Our Brains Can't Handle This Without A Villain

Our movies just didn't prepare us for this.
Our Brains Can't Handle This Without A Villain

Somewhere between an armed militia threatening to shoot police officers if they tried forcing a barbershop to close, the murder of a dollar store security guard who asked a customer to wear a mask, and the conspiracy theorists rallying to tell us that this is all fake, I began to suspect that not everyone is handling quarantine super well.

As of writing, that Michigan barbershop is open and serving customers who are declaring haircuts essential despite a statewide stay-at-home order, although its owner has so far only been given misdemeanor tickets because no one, understandably, wants to give the closure order that risks them having to announce "An officer was murdered in the line of duty by some selfish dipshit who couldn't figure out how to use a pair of scissors and a mirror." One of the militiamen, who's bravely protecting his sovereign right to risk a stranger dying alone and in agony so that he won't have to live in minor discomfort for a few months, commented, "Hopefully the police decide that fucking with pissed off armed men is a bad idea."

Putting aside the fact that the kind of people who casually threaten murder always have the ugliest hairstyles anyway, who are they pissed off at? The universe? No one is thrilled at our current circumstances, and political leaders are certainly not above reproach given that the Insane Clown Posse has offered a more robust response than the White House, but threatening to shoot your way out of a viral outbreak is like threatening to shoot someone who offers you a bottle of sunscreen at the beach because your arms are turning red.

The history of anti-government attitudes in America needs about 500,000 more words to go over than we have space for, but equating "We're technically ordering you to stay at home so people don't die, but ultimately we're just working on the honor system here because some of you are fucking nuts" with Orwellian tyranny is the culmination of treating every issue as having two equally viable and diametrically opposed viewpoints. At a time when the deletion of a horny tweet promoting a video game can be decried as "cultural Marxism," there has to be a pro-virus side. If there are heroes tolerating the death of loved ones, financial ruin or, most horrifying of all, hair that looks a little shaggy, some villain, however improbably, has to be benefitting from, and encouraging more of, all this human misery.

You see, we really don't have any easy firsthand analogues for COVID. The Spanish Flu might as well have been a Biblical plague for how unrelatable its circumstances are today. But boy, do we have pandemic pop culture. And, in the vast, vast majority of it, humans are to blame and humans must be defeated. Either the virus is a human creation that escapes its laboratory confines, or it's a natural occurrence that provides an excuse for totalitarian governments to form, roving warlords to seize power, and authors to make grim statements about how, whoa, the real virus is man's capacity for evil. A good story needs a good villain, and the vagaries of the universe can't give an evil speech before beating someone's head in with a baseball bat.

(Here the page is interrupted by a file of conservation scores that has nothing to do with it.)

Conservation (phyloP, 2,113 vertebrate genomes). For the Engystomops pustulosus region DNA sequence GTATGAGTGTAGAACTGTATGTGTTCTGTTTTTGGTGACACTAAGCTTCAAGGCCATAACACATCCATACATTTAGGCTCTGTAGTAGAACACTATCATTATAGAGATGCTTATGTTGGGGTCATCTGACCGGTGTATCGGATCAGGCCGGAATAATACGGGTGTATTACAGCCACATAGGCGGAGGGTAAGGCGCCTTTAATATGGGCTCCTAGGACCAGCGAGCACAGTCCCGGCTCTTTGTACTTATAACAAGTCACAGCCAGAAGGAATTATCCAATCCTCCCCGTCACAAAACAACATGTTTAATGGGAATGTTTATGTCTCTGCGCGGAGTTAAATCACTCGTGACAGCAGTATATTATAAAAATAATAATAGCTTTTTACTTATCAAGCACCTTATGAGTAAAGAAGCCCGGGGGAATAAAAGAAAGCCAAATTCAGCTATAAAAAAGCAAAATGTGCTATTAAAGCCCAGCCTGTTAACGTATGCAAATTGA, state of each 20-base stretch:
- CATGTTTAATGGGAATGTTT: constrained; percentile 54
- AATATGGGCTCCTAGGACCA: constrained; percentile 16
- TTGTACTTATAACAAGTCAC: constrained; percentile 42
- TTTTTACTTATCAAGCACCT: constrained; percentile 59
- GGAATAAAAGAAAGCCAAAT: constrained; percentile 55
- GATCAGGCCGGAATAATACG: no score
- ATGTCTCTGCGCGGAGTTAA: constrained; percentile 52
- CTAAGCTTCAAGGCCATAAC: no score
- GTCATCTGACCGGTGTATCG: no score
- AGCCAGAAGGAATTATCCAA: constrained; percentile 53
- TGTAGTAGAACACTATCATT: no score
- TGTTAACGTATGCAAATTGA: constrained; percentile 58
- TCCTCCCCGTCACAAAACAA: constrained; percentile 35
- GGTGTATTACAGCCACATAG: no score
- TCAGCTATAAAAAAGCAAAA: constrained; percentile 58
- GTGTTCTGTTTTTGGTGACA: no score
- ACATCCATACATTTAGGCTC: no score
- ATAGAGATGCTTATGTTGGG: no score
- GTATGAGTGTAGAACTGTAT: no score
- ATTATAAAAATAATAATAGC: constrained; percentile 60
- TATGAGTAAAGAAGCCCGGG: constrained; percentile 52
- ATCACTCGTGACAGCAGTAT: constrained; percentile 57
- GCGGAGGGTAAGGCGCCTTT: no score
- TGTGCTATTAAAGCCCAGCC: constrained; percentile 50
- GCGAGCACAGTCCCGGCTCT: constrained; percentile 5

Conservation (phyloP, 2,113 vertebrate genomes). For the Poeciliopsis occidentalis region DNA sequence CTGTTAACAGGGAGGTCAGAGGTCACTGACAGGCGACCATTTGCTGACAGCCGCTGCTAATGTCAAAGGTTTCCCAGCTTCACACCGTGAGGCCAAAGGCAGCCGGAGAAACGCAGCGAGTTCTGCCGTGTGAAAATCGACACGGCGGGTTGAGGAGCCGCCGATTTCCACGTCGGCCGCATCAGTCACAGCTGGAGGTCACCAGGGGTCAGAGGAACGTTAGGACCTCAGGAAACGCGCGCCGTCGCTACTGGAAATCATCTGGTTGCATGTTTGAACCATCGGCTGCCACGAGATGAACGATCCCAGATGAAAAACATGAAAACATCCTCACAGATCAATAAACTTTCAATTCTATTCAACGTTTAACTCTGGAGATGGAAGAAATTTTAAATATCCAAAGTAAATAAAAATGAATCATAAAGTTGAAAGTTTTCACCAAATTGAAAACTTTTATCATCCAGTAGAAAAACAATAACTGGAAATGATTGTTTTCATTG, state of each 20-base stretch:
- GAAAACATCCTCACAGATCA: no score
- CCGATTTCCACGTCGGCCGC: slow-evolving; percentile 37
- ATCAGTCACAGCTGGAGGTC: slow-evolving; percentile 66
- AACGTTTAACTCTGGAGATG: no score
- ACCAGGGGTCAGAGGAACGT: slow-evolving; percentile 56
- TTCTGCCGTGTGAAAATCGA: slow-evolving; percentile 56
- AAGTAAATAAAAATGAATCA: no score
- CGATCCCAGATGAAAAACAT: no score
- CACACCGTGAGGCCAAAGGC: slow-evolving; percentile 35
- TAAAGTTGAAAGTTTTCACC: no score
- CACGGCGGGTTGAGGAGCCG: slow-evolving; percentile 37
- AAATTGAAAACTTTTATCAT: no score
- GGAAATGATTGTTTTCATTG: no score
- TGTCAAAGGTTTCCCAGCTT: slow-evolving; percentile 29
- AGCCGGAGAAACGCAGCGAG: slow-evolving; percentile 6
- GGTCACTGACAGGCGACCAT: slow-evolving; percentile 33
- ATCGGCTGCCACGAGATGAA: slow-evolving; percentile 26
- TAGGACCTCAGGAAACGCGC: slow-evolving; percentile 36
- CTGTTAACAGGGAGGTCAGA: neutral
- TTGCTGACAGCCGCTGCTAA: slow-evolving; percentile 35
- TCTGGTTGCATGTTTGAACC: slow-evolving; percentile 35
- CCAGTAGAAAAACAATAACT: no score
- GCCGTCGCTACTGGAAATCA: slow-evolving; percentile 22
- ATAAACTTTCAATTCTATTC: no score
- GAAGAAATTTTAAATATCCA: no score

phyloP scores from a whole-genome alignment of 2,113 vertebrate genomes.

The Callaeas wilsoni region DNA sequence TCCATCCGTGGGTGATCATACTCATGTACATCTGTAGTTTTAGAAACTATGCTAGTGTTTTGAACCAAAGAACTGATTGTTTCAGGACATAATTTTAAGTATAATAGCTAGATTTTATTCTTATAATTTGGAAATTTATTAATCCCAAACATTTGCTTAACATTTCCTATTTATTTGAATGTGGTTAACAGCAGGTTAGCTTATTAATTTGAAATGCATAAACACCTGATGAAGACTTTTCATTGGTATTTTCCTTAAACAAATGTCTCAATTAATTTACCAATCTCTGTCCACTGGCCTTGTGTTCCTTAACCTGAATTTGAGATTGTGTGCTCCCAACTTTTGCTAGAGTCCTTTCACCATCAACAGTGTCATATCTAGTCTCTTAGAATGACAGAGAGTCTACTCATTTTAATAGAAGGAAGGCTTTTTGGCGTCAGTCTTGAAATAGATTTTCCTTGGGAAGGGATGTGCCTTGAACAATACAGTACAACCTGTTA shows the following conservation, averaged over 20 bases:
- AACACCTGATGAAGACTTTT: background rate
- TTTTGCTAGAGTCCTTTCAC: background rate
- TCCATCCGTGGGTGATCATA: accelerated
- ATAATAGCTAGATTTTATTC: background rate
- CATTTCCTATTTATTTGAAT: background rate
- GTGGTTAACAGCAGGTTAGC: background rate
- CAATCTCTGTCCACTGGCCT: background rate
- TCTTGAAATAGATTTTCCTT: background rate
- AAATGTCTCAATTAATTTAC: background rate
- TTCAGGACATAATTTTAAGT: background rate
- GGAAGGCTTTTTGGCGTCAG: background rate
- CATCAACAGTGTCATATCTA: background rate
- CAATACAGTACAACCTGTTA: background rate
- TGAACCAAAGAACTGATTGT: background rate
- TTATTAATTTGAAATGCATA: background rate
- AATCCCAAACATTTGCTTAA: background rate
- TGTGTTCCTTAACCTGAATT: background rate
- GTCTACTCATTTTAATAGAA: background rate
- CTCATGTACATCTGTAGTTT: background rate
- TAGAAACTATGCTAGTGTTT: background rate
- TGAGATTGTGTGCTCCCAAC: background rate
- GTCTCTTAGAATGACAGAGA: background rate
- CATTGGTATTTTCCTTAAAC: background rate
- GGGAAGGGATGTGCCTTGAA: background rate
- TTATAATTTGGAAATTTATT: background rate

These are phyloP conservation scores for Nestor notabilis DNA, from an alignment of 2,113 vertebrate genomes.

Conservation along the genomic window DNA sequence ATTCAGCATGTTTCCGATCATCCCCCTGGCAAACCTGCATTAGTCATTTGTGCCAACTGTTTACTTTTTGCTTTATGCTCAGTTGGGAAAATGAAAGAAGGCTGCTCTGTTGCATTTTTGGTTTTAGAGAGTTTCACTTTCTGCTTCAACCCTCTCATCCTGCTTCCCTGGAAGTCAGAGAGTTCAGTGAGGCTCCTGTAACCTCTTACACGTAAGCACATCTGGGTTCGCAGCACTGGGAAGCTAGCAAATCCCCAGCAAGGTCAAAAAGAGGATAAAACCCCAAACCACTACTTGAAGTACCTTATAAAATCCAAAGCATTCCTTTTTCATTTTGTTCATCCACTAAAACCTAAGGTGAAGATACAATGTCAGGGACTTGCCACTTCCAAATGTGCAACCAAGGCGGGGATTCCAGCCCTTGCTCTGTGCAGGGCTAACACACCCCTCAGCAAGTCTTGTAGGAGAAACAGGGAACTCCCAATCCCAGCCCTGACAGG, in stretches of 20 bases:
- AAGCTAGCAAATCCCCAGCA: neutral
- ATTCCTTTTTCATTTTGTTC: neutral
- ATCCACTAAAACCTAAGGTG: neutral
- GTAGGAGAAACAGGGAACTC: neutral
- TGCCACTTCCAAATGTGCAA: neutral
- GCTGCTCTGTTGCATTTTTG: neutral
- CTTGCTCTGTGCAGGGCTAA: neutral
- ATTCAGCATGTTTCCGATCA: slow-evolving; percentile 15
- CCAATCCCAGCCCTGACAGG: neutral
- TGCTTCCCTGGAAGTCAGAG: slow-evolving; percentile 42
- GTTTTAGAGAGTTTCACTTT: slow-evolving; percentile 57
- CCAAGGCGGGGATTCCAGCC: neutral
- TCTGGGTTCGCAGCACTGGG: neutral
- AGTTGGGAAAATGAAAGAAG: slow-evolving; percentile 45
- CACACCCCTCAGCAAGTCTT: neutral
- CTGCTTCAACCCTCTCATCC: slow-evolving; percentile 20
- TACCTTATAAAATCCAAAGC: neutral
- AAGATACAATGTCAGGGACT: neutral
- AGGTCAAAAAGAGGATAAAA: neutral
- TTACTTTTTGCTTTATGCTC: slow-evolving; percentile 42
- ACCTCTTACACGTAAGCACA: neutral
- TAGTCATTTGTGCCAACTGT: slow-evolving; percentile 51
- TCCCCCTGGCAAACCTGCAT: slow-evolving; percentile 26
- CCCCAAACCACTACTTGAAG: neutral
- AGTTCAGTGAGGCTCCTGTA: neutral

Think of any story with a virus, no matter how highbrow or lowbrow. The Walking Dead? Every promise of safety is a trap laid by gangs of murderers and rapists. The Handmaid's Tale? Power is seized by a cruel theocracy. Resident Evil? Ruthless corporations and bioterrorists grow bolder with every installment. The Stand? The government executes civilians in a futile attempt to stop a rogue bioweapon. World War Z? The moment Jerusalem shows mercy by letting refugees in, it's annihilated. The Last of Us? Once you escape the roving hordes of cannibals you discover that the scientists promising help are evil. 28 Days Later? Supposed government authority will trick you into sexual slavery and the outbreak is the fault of animal rights activists. Rise of the Planet of the Apes? Humanity accidentally creates the virus. Love in the Time of Cholera? The cholera was released as part of a plot to steal bearer bonds. Authority should never be trusted, the promise of safety is always a lie, and the actual virus is just an inconvenience for the heroes and a tool for the villains.

That doesn't make any of these stories bad -- I enjoyed most of Resident Evil 6, so my standards are lower than anyone's -- but it does make us ill-equipped to deal with an actual pandemic. Stories need a clear cause so we know how our heroes got in the mess they're in, and they need a clear villain so our heroes have an opponent to overcome. Yes, there are exceptions -- Contagion is enjoying a resurgence -- but World War Z quadrupled Contagion's box-office, so let's not pretend that our default view of a pop culture pandemic is slow and talky. We want our heroes to shoot at the evil government scientists until their problem vanishes forever in a climatic finale, even if that problem is an indifferent planet.